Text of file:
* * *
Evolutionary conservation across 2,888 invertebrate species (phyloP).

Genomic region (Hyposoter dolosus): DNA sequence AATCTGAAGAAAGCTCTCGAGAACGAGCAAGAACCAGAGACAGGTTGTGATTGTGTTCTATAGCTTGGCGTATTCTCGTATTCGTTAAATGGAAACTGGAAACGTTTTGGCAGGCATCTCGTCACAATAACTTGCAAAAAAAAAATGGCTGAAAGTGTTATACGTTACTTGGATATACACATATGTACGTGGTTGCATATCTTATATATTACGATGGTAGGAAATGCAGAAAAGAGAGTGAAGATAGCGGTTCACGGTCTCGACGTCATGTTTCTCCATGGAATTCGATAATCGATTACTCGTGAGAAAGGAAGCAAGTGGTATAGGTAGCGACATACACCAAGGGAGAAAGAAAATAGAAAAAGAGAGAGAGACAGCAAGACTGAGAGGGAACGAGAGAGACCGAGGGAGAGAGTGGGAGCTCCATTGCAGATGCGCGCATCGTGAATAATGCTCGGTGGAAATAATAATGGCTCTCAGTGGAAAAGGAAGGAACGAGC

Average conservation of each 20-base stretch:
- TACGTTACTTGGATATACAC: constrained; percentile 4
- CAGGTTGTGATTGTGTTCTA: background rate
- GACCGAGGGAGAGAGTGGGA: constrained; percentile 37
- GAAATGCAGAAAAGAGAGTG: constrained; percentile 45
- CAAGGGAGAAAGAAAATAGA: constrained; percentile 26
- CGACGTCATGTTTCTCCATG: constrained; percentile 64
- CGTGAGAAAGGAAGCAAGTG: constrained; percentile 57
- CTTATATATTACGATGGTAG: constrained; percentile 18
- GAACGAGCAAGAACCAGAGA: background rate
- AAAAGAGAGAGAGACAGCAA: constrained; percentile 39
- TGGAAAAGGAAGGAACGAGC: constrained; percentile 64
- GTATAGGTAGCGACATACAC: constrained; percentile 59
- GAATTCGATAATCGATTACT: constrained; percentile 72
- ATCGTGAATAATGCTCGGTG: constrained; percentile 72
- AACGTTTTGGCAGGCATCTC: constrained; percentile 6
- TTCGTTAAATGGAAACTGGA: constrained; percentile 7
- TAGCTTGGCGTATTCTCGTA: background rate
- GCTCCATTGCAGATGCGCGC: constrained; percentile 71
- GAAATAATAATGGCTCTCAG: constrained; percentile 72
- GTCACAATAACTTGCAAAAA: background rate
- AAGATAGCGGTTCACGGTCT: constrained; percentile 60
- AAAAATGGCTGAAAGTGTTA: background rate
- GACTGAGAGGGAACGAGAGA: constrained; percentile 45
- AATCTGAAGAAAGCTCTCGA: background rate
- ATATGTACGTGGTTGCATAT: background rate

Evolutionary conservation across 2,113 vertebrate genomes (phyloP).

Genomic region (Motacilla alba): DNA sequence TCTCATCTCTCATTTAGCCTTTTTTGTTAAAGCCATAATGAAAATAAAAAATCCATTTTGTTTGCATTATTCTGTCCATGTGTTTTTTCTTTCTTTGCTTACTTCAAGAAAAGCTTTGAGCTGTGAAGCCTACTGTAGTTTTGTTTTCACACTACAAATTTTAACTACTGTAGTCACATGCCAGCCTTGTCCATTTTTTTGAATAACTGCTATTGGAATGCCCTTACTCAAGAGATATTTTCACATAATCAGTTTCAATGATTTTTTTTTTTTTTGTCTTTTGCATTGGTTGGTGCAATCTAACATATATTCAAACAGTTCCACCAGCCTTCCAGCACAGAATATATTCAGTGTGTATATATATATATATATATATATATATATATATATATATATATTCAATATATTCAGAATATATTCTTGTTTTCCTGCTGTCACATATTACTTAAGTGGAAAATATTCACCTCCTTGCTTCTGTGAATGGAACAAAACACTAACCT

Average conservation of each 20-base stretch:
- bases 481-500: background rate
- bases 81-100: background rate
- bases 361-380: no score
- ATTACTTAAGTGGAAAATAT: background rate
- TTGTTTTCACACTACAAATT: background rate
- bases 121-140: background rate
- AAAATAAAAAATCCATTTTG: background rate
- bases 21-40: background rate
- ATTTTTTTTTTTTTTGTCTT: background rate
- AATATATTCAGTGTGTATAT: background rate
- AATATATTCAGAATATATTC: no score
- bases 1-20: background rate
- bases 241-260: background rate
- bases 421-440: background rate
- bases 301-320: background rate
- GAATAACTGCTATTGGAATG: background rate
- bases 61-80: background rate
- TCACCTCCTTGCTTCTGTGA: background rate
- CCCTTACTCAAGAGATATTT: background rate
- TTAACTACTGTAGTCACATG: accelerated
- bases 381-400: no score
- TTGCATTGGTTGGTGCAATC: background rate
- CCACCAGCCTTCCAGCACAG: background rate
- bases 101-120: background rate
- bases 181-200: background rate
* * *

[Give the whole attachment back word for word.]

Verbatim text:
Evolutionary conservation across 2,888 invertebrate species (phyloP).

Genomic region (Hyposoter dolosus): DNA sequence AATCTGAAGAAAGCTCTCGAGAACGAGCAAGAACCAGAGACAGGTTGTGATTGTGTTCTATAGCTTGGCGTATTCTCGTATTCGTTAAATGGAAACTGGAAACGTTTTGGCAGGCATCTCGTCACAATAACTTGCAAAAAAAAAATGGCTGAAAGTGTTATACGTTACTTGGATATACACATATGTACGTGGTTGCATATCTTATATATTACGATGGTAGGAAATGCAGAAAAGAGAGTGAAGATAGCGGTTCACGGTCTCGACGTCATGTTTCTCCATGGAATTCGATAATCGATTACTCGTGAGAAAGGAAGCAAGTGGTATAGGTAGCGACATACACCAAGGGAGAAAGAAAATAGAAAAAGAGAGAGAGACAGCAAGACTGAGAGGGAACGAGAGAGACCGAGGGAGAGAGTGGGAGCTCCATTGCAGATGCGCGCATCGTGAATAATGCTCGGTGGAAATAATAATGGCTCTCAGTGGAAAAGGAAGGAACGAGC

Average conservation of each 20-base stretch:
- TACGTTACTTGGATATACAC: constrained; percentile 4
- CAGGTTGTGATTGTGTTCTA: background rate
- GACCGAGGGAGAGAGTGGGA: constrained; percentile 37
- GAAATGCAGAAAAGAGAGTG: constrained; percentile 45
- CAAGGGAGAAAGAAAATAGA: constrained; percentile 26
- CGACGTCATGTTTCTCCATG: constrained; percentile 64
- CGTGAGAAAGGAAGCAAGTG: constrained; percentile 57
- CTTATATATTACGATGGTAG: constrained; percentile 18
- GAACGAGCAAGAACCAGAGA: background rate
- AAAAGAGAGAGAGACAGCAA: constrained; percentile 39
- TGGAAAAGGAAGGAACGAGC: constrained; percentile 64
- GTATAGGTAGCGACATACAC: constrained; percentile 59
- GAATTCGATAATCGATTACT: constrained; percentile 72
- ATCGTGAATAATGCTCGGTG: constrained; percentile 72
- AACGTTTTGGCAGGCATCTC: constrained; percentile 6
- TTCGTTAAATGGAAACTGGA: constrained; percentile 7
- TAGCTTGGCGTATTCTCGTA: background rate
- GCTCCATTGCAGATGCGCGC: constrained; percentile 71
- GAAATAATAATGGCTCTCAG: constrained; percentile 72
- GTCACAATAACTTGCAAAAA: background rate
- AAGATAGCGGTTCACGGTCT: constrained; percentile 60
- AAAAATGGCTGAAAGTGTTA: background rate
- GACTGAGAGGGAACGAGAGA: constrained; percentile 45
- AATCTGAAGAAAGCTCTCGA: background rate
- ATATGTACGTGGTTGCATAT: background rate

Evolutionary conservation across 2,113 vertebrate genomes (phyloP).

Genomic region (Motacilla alba): DNA sequence TCTCATCTCTCATTTAGCCTTTTTTGTTAAAGCCATAATGAAAATAAAAAATCCATTTTGTTTGCATTATTCTGTCCATGTGTTTTTTCTTTCTTTGCTTACTTCAAGAAAAGCTTTGAGCTGTGAAGCCTACTGTAGTTTTGTTTTCACACTACAAATTTTAACTACTGTAGTCACATGCCAGCCTTGTCCATTTTTTTGAATAACTGCTATTGGAATGCCCTTACTCAAGAGATATTTTCACATAATCAGTTTCAATGATTTTTTTTTTTTTTGTCTTTTGCATTGGTTGGTGCAATCTAACATATATTCAAACAGTTCCACCAGCCTTCCAGCACAGAATATATTCAGTGTGTATATATATATATATATATATATATATATATATATATATATATTCAATATATTCAGAATATATTCTTGTTTTCCTGCTGTCACATATTACTTAAGTGGAAAATATTCACCTCCTTGCTTCTGTGAATGGAACAAAACACTAACCT

Average conservation of each 20-base stretch:
- bases 481-500: background rate
- bases 81-100: background rate
- bases 361-380: no score
- ATTACTTAAGTGGAAAATAT: background rate
- TTGTTTTCACACTACAAATT: background rate
- bases 121-140: background rate
- AAAATAAAAAATCCATTTTG: background rate
- bases 21-40: background rate
- ATTTTTTTTTTTTTTGTCTT: background rate
- AATATATTCAGTGTGTATAT: background rate
- AATATATTCAGAATATATTC: no score
- bases 1-20: background rate
- bases 241-260: background rate
- bases 421-440: background rate
- bases 301-320: background rate
- GAATAACTGCTATTGGAATG: background rate
- bases 61-80: background rate
- TCACCTCCTTGCTTCTGTGA: background rate
- CCCTTACTCAAGAGATATTT: background rate
- TTAACTACTGTAGTCACATG: accelerated
- bases 381-400: no score
- TTGCATTGGTTGGTGCAATC: background rate
- CCACCAGCCTTCCAGCACAG: background rate
- bases 101-120: background rate
- bases 181-200: background rate